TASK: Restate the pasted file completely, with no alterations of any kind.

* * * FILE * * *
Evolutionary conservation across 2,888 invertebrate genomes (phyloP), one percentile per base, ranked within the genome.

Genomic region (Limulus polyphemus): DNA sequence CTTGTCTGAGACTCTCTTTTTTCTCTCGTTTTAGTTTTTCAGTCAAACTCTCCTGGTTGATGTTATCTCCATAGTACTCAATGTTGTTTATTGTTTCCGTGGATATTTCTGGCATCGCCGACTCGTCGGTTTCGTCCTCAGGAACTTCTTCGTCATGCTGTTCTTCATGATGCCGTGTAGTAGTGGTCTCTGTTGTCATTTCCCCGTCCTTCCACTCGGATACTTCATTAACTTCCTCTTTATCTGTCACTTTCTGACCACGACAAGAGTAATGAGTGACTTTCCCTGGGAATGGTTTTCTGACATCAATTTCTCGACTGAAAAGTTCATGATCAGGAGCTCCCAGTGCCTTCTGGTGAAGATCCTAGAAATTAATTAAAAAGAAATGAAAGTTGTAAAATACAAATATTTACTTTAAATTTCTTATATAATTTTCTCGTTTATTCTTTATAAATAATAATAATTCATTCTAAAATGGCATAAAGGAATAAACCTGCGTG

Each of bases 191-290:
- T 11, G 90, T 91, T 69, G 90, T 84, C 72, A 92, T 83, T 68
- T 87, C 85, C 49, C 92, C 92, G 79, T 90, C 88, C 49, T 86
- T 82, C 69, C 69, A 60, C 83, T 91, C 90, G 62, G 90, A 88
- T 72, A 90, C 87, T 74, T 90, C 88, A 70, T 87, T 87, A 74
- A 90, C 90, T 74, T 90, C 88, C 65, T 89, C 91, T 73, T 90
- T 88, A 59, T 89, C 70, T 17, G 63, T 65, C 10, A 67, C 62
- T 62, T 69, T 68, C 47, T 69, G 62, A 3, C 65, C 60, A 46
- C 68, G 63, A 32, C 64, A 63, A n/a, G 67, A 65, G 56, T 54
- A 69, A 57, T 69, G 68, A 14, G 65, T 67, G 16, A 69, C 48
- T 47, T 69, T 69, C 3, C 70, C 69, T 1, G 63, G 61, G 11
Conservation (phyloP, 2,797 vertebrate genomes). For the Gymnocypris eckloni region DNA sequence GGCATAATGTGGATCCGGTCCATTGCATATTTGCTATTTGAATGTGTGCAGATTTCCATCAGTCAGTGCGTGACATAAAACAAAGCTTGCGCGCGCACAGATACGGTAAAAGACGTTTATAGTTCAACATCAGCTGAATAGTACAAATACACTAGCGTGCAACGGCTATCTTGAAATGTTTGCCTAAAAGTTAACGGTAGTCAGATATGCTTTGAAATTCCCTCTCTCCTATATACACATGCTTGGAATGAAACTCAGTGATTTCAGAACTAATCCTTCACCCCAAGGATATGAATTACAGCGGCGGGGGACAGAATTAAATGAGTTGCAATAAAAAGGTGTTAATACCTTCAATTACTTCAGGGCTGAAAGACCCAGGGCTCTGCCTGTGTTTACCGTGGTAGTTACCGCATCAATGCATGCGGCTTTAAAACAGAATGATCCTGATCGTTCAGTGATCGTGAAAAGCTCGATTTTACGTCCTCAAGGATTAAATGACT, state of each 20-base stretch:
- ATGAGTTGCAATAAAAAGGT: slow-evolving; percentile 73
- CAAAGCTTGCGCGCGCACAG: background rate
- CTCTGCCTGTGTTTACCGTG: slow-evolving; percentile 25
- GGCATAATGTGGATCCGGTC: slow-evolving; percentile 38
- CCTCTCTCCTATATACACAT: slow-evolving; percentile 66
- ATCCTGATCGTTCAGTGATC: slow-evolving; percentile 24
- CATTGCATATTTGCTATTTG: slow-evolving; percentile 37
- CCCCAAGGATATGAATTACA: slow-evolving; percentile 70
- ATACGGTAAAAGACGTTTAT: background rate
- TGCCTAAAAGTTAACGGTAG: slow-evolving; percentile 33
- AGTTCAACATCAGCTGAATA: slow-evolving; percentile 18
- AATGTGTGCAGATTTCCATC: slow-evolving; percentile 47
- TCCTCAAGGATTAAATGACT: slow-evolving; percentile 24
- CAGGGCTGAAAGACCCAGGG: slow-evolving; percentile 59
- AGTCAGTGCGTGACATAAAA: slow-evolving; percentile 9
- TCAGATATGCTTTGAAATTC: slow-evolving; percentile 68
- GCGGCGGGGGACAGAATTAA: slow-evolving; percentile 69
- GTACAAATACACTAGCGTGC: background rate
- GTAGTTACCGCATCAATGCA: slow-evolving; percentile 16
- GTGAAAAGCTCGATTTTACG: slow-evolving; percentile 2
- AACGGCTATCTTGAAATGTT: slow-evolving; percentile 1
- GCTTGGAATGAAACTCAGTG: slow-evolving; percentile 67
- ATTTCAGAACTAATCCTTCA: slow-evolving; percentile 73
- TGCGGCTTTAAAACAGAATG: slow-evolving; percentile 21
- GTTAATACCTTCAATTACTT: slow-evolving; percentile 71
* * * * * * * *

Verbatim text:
Evolutionary conservation across 2,888 invertebrate genomes (phyloP), one percentile per base, ranked within the genome.

Genomic region (Limulus polyphemus): DNA sequence CTTGTCTGAGACTCTCTTTTTTCTCTCGTTTTAGTTTTTCAGTCAAACTCTCCTGGTTGATGTTATCTCCATAGTACTCAATGTTGTTTATTGTTTCCGTGGATATTTCTGGCATCGCCGACTCGTCGGTTTCGTCCTCAGGAACTTCTTCGTCATGCTGTTCTTCATGATGCCGTGTAGTAGTGGTCTCTGTTGTCATTTCCCCGTCCTTCCACTCGGATACTTCATTAACTTCCTCTTTATCTGTCACTTTCTGACCACGACAAGAGTAATGAGTGACTTTCCCTGGGAATGGTTTTCTGACATCAATTTCTCGACTGAAAAGTTCATGATCAGGAGCTCCCAGTGCCTTCTGGTGAAGATCCTAGAAATTAATTAAAAAGAAATGAAAGTTGTAAAATACAAATATTTACTTTAAATTTCTTATATAATTTTCTCGTTTATTCTTTATAAATAATAATAATTCATTCTAAAATGGCATAAAGGAATAAACCTGCGTG

Each of bases 191-290:
- T 11, G 90, T 91, T 69, G 90, T 84, C 72, A 92, T 83, T 68
- T 87, C 85, C 49, C 92, C 92, G 79, T 90, C 88, C 49, T 86
- T 82, C 69, C 69, A 60, C 83, T 91, C 90, G 62, G 90, A 88
- T 72, A 90, C 87, T 74, T 90, C 88, A 70, T 87, T 87, A 74
- A 90, C 90, T 74, T 90, C 88, C 65, T 89, C 91, T 73, T 90
- T 88, A 59, T 89, C 70, T 17, G 63, T 65, C 10, A 67, C 62
- T 62, T 69, T 68, C 47, T 69, G 62, A 3, C 65, C 60, A 46
- C 68, G 63, A 32, C 64, A 63, A n/a, G 67, A 65, G 56, T 54
- A 69, A 57, T 69, G 68, A 14, G 65, T 67, G 16, A 69, C 48
- T 47, T 69, T 69, C 3, C 70, C 69, T 1, G 63, G 61, G 11
Conservation (phyloP, 2,797 vertebrate genomes). For the Gymnocypris eckloni region DNA sequence GGCATAATGTGGATCCGGTCCATTGCATATTTGCTATTTGAATGTGTGCAGATTTCCATCAGTCAGTGCGTGACATAAAACAAAGCTTGCGCGCGCACAGATACGGTAAAAGACGTTTATAGTTCAACATCAGCTGAATAGTACAAATACACTAGCGTGCAACGGCTATCTTGAAATGTTTGCCTAAAAGTTAACGGTAGTCAGATATGCTTTGAAATTCCCTCTCTCCTATATACACATGCTTGGAATGAAACTCAGTGATTTCAGAACTAATCCTTCACCCCAAGGATATGAATTACAGCGGCGGGGGACAGAATTAAATGAGTTGCAATAAAAAGGTGTTAATACCTTCAATTACTTCAGGGCTGAAAGACCCAGGGCTCTGCCTGTGTTTACCGTGGTAGTTACCGCATCAATGCATGCGGCTTTAAAACAGAATGATCCTGATCGTTCAGTGATCGTGAAAAGCTCGATTTTACGTCCTCAAGGATTAAATGACT, state of each 20-base stretch:
- ATGAGTTGCAATAAAAAGGT: slow-evolving; percentile 73
- CAAAGCTTGCGCGCGCACAG: background rate
- CTCTGCCTGTGTTTACCGTG: slow-evolving; percentile 25
- GGCATAATGTGGATCCGGTC: slow-evolving; percentile 38
- CCTCTCTCCTATATACACAT: slow-evolving; percentile 66
- ATCCTGATCGTTCAGTGATC: slow-evolving; percentile 24
- CATTGCATATTTGCTATTTG: slow-evolving; percentile 37
- CCCCAAGGATATGAATTACA: slow-evolving; percentile 70
- ATACGGTAAAAGACGTTTAT: background rate
- TGCCTAAAAGTTAACGGTAG: slow-evolving; percentile 33
- AGTTCAACATCAGCTGAATA: slow-evolving; percentile 18
- AATGTGTGCAGATTTCCATC: slow-evolving; percentile 47
- TCCTCAAGGATTAAATGACT: slow-evolving; percentile 24
- CAGGGCTGAAAGACCCAGGG: slow-evolving; percentile 59
- AGTCAGTGCGTGACATAAAA: slow-evolving; percentile 9
- TCAGATATGCTTTGAAATTC: slow-evolving; percentile 68
- GCGGCGGGGGACAGAATTAA: slow-evolving; percentile 69
- GTACAAATACACTAGCGTGC: background rate
- GTAGTTACCGCATCAATGCA: slow-evolving; percentile 16
- GTGAAAAGCTCGATTTTACG: slow-evolving; percentile 2
- AACGGCTATCTTGAAATGTT: slow-evolving; percentile 1
- GCTTGGAATGAAACTCAGTG: slow-evolving; percentile 67
- ATTTCAGAACTAATCCTTCA: slow-evolving; percentile 73
- TGCGGCTTTAAAACAGAATG: slow-evolving; percentile 21
- GTTAATACCTTCAATTACTT: slow-evolving; percentile 71